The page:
GOP Banks on Straight-Ticket Voters

Even if Bill Clements doesn’t succeed in wresting the governorship from the Democrats next month, Dallas County Republicans may have a victory to savor on election night. For the first time in recent memory, the GOP has put together a respectable slate of candidates for 15 state- and county-level judgeships. If even half of the candidates are successful in November, it could represent a Republican inroad at the courthouse more significant than Sheriff Carl Thomas’s unseating of Clarence Jones in 1976.

This year’s Republican judicial slate, unlike its predecessors, is solidly respected in the legal community. All four of the GOP candidates for state district court – former assistant district attorney John Ovard, criminal attorney Jack Hampton, Pat Guillot, and Craig Fowler – were winners of a Dallas Bar Association poll on judicial candidates this past spring.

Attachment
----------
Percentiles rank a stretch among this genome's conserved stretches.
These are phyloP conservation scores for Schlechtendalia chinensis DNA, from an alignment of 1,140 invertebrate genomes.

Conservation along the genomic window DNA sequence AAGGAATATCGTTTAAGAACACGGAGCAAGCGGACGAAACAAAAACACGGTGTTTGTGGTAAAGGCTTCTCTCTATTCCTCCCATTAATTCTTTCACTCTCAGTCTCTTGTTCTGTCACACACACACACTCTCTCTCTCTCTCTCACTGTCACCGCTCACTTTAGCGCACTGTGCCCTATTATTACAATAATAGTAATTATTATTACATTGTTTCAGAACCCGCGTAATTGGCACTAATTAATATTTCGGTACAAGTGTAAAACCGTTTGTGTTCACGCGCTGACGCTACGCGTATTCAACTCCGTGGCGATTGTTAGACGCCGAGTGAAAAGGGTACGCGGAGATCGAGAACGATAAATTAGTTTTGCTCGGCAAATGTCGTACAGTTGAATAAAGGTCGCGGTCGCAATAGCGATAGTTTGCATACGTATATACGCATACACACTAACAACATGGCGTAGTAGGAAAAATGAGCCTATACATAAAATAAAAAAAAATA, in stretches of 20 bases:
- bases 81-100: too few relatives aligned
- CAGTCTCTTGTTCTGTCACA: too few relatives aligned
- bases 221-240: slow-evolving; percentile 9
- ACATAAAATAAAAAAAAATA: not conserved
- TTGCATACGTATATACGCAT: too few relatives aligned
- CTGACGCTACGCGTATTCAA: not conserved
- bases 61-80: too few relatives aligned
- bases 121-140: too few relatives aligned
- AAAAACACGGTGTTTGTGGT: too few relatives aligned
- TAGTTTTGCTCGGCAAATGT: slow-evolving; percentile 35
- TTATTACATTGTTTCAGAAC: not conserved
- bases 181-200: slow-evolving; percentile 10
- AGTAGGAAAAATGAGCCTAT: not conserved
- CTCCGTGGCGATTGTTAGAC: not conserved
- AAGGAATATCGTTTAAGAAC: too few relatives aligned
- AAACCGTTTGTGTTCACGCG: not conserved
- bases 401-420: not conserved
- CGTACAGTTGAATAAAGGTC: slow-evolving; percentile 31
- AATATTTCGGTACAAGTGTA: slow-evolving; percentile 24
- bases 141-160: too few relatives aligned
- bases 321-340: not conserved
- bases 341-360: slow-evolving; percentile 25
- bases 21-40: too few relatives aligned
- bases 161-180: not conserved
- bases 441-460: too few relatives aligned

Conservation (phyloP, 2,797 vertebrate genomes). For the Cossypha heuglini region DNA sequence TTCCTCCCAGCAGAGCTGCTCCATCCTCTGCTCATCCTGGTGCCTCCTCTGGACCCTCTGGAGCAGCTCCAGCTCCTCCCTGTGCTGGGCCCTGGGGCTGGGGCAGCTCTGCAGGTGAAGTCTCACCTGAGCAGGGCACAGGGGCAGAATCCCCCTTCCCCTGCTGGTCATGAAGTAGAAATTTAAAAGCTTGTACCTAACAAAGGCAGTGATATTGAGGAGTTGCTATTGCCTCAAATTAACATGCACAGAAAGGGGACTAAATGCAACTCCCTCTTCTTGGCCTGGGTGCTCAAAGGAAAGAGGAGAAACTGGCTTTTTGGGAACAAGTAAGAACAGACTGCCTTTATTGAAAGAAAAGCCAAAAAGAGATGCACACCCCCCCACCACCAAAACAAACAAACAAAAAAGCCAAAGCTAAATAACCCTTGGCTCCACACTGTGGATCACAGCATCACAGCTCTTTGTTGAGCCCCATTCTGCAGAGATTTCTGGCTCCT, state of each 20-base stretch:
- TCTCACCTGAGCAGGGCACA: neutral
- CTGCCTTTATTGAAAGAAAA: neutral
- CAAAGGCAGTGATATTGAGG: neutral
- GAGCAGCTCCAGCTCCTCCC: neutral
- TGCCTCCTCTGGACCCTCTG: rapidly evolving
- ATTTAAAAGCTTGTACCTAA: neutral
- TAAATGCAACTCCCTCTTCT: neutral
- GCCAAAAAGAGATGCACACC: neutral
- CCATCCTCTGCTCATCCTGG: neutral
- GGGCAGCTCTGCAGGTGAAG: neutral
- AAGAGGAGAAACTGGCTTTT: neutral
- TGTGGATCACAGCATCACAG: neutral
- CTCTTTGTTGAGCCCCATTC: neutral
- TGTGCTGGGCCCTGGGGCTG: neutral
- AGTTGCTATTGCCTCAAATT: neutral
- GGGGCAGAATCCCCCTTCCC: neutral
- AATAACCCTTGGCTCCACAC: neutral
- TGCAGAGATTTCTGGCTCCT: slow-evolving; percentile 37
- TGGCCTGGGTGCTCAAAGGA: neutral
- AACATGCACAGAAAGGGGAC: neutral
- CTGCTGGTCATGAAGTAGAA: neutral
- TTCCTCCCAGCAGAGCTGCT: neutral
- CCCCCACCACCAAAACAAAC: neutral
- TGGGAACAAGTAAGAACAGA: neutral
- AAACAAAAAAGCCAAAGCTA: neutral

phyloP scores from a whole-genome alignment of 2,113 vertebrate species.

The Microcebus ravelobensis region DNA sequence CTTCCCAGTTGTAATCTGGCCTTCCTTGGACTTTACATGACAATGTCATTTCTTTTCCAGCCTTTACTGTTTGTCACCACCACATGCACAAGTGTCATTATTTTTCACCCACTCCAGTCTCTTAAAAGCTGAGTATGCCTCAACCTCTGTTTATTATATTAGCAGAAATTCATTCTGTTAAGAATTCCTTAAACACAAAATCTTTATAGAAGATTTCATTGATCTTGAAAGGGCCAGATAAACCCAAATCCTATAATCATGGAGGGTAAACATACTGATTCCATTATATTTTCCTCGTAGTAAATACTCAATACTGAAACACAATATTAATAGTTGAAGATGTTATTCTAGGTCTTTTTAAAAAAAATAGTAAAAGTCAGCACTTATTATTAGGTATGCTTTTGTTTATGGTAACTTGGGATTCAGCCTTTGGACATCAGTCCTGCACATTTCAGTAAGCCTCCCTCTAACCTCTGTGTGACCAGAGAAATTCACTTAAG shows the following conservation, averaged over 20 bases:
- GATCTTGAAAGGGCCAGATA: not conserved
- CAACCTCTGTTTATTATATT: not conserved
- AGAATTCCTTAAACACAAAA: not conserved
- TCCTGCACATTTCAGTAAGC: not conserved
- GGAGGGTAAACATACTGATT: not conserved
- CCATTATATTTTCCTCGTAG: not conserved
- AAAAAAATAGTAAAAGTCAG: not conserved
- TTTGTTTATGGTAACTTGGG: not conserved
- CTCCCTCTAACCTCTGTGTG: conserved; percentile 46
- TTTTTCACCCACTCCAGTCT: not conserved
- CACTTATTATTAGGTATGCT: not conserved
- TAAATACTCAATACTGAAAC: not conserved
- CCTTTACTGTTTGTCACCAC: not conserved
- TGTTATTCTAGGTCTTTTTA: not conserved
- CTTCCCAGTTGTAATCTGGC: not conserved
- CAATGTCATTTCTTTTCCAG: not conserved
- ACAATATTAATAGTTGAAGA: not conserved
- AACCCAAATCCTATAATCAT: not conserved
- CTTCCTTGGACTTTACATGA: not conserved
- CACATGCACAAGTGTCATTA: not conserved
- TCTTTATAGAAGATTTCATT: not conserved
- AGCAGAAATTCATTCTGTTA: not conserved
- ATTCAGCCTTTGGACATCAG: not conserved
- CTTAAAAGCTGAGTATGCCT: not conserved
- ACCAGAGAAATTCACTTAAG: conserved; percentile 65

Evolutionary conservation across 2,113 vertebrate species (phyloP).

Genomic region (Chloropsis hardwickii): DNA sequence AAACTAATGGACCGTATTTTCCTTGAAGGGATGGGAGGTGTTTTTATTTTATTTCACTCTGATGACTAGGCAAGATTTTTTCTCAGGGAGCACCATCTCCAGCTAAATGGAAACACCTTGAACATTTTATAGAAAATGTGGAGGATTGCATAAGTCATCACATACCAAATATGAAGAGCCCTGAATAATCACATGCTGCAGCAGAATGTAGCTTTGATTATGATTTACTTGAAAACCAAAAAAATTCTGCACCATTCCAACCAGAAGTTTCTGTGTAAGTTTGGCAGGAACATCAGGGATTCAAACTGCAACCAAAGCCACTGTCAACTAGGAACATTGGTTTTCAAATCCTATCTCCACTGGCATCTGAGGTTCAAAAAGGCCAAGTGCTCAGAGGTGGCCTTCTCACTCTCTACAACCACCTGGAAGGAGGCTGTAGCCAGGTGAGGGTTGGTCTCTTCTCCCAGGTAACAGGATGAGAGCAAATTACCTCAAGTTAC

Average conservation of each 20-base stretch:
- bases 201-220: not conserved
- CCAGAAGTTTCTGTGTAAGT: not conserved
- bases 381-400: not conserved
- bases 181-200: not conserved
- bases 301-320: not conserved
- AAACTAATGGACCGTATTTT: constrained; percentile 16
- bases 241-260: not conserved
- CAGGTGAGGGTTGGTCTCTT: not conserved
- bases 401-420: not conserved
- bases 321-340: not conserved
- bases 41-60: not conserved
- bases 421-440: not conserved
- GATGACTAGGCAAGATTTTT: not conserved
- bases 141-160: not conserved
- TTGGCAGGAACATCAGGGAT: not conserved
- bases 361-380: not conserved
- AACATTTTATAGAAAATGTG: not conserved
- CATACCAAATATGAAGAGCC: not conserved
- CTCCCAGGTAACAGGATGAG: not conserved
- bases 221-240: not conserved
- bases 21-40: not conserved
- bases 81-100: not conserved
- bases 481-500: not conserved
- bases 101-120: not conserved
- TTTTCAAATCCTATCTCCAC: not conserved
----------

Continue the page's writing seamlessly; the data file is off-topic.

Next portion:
Aside from having the right men, the GOP may also have picked the right time and the right place for a strong judicial challenge. The composition of the 1978 ballot clearly favors the Republicans: The U.S. senatorial race heads the ballot, meaning rank and file Republicans will be out in force November 7 to support John Tower. Gubernatorial challenger Clements starts the state and local races, meaning Republican crossover and conservative Democratic “switch-back” voting will be minimal. Most Republicans, and probably a lot of conservative Democrats, will pull the GOP lever straight through the ballot.

That could be all the Republican judicial candidates need. Voting in the judge-ship races, far down on the ballot, is generally light. Those few who vote in the judgeship races will likely be “constituents” – members of the legal community – and straight lever pullers. Without a strong presidential or senatorial candidate at the top of the ballot, a lot of Democratic incumbents could find themselves on the other side of the bench in January.

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